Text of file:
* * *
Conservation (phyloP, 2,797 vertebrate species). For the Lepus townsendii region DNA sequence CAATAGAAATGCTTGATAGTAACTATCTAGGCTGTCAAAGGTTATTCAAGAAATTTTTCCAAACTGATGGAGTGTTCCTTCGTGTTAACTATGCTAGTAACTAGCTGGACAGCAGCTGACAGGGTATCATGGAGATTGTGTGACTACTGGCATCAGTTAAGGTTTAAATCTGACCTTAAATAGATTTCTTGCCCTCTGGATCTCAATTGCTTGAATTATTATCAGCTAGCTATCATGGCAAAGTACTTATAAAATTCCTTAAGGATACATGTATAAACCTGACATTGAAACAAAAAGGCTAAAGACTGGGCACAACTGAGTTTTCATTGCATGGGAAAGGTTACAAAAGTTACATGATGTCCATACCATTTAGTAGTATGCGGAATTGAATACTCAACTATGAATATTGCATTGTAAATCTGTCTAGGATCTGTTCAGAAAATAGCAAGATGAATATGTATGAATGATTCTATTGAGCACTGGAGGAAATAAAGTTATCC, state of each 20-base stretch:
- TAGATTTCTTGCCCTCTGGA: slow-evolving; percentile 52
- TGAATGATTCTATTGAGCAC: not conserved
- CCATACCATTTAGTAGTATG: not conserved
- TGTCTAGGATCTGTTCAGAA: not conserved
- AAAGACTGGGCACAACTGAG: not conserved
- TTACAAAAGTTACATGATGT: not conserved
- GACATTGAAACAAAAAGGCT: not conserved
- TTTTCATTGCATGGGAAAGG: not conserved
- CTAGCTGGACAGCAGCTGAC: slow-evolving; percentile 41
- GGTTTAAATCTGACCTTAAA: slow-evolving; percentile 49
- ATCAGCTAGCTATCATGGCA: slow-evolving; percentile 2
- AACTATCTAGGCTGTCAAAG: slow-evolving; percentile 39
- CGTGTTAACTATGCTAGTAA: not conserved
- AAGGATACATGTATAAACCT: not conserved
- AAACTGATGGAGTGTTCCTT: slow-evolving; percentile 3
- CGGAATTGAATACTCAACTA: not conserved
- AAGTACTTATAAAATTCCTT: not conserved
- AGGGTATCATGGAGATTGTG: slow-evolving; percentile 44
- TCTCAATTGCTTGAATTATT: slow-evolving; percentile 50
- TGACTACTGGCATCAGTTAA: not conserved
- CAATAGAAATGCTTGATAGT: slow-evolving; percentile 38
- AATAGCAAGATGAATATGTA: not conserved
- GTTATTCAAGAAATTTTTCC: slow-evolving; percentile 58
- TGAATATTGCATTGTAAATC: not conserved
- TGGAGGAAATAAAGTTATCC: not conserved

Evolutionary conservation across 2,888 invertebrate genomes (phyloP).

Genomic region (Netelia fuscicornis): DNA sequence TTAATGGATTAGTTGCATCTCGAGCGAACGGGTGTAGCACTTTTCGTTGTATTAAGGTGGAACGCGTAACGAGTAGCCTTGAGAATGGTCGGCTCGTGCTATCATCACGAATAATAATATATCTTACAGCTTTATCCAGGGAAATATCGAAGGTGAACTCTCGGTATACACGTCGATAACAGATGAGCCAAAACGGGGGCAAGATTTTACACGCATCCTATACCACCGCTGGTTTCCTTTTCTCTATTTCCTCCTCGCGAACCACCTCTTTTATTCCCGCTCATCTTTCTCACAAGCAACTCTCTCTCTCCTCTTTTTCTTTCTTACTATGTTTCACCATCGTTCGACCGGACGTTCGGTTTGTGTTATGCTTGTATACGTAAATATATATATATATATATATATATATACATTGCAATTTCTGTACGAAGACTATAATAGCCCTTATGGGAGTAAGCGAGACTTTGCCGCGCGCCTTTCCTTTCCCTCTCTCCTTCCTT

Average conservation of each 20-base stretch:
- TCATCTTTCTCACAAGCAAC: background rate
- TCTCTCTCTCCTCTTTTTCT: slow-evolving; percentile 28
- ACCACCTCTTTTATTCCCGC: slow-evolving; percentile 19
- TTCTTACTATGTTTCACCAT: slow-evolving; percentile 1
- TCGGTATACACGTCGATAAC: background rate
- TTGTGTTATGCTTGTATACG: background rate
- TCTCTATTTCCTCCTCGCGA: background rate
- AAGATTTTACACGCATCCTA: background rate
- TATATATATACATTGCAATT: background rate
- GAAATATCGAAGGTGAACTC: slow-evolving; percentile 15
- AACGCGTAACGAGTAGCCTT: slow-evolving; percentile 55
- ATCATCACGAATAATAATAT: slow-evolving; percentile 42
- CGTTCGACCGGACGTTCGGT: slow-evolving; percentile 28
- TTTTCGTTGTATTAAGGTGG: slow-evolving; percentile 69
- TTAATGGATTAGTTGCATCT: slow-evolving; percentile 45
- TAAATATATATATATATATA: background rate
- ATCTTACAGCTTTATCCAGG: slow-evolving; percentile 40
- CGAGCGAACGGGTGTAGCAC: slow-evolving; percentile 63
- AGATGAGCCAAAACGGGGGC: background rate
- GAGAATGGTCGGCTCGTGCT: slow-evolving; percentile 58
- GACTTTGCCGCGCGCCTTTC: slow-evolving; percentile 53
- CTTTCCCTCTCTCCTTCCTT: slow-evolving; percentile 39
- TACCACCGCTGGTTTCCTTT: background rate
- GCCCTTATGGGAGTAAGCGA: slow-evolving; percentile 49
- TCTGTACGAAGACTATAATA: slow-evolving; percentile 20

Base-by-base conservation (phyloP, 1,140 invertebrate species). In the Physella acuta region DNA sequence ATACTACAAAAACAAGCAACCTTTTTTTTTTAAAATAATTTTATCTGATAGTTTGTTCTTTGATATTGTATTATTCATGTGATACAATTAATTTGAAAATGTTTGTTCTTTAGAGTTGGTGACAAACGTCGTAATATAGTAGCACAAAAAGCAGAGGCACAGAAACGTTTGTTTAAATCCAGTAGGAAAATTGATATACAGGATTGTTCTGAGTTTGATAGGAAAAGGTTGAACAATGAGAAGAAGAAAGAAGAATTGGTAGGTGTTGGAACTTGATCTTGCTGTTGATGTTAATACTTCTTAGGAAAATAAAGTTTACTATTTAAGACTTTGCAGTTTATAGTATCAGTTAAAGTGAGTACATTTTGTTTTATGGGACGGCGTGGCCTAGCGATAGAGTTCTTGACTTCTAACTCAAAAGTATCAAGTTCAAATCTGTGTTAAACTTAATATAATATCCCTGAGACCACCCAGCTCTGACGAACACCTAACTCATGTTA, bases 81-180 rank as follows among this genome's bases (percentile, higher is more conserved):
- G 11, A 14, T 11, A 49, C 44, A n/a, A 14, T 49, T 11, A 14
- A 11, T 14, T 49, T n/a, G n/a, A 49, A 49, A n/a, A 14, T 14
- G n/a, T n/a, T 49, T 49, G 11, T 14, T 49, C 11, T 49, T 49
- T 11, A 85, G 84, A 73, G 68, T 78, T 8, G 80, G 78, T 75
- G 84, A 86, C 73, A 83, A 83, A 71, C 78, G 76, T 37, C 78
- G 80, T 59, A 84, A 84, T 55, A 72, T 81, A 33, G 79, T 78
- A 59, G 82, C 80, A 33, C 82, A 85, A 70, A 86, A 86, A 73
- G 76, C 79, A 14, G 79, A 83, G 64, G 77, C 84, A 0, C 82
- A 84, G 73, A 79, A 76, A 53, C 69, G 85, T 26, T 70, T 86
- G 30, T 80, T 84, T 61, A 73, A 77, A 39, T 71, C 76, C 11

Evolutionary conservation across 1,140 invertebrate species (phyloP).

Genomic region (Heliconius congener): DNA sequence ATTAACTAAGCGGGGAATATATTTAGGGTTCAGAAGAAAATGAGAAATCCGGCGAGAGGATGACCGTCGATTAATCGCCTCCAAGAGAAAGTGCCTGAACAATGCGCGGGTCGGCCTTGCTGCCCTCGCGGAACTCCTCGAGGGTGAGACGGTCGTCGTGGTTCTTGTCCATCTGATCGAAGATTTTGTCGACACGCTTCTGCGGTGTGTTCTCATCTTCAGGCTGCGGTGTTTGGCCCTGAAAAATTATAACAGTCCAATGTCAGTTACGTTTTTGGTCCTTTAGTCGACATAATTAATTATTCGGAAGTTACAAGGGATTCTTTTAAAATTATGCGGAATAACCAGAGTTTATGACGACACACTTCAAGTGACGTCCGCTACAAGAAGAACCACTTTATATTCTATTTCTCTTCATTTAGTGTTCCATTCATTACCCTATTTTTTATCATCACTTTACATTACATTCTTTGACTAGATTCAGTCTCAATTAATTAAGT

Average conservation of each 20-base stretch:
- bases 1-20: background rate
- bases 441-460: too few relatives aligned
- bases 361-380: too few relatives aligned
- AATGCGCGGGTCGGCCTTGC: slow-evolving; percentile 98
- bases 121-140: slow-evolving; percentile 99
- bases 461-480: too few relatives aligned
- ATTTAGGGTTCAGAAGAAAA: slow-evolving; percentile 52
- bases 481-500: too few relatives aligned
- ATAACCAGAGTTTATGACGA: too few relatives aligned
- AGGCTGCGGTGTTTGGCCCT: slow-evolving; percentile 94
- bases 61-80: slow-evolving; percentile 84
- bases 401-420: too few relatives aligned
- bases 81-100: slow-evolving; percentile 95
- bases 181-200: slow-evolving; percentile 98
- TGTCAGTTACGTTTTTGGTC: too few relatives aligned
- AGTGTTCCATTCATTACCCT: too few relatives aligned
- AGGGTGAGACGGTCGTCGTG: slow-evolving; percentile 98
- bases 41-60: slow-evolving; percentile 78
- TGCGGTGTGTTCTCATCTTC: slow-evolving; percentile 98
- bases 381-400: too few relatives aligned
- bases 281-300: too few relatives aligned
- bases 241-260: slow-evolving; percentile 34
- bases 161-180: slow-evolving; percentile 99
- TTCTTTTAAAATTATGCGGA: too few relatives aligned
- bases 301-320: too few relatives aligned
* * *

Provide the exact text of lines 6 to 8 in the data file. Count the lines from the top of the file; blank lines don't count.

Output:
- AAAGACTGGGCACAACTGAG: not conserved
- TTACAAAAGTTACATGATGT: not conserved
- GACATTGAAACAAAAAGGCT: not conserved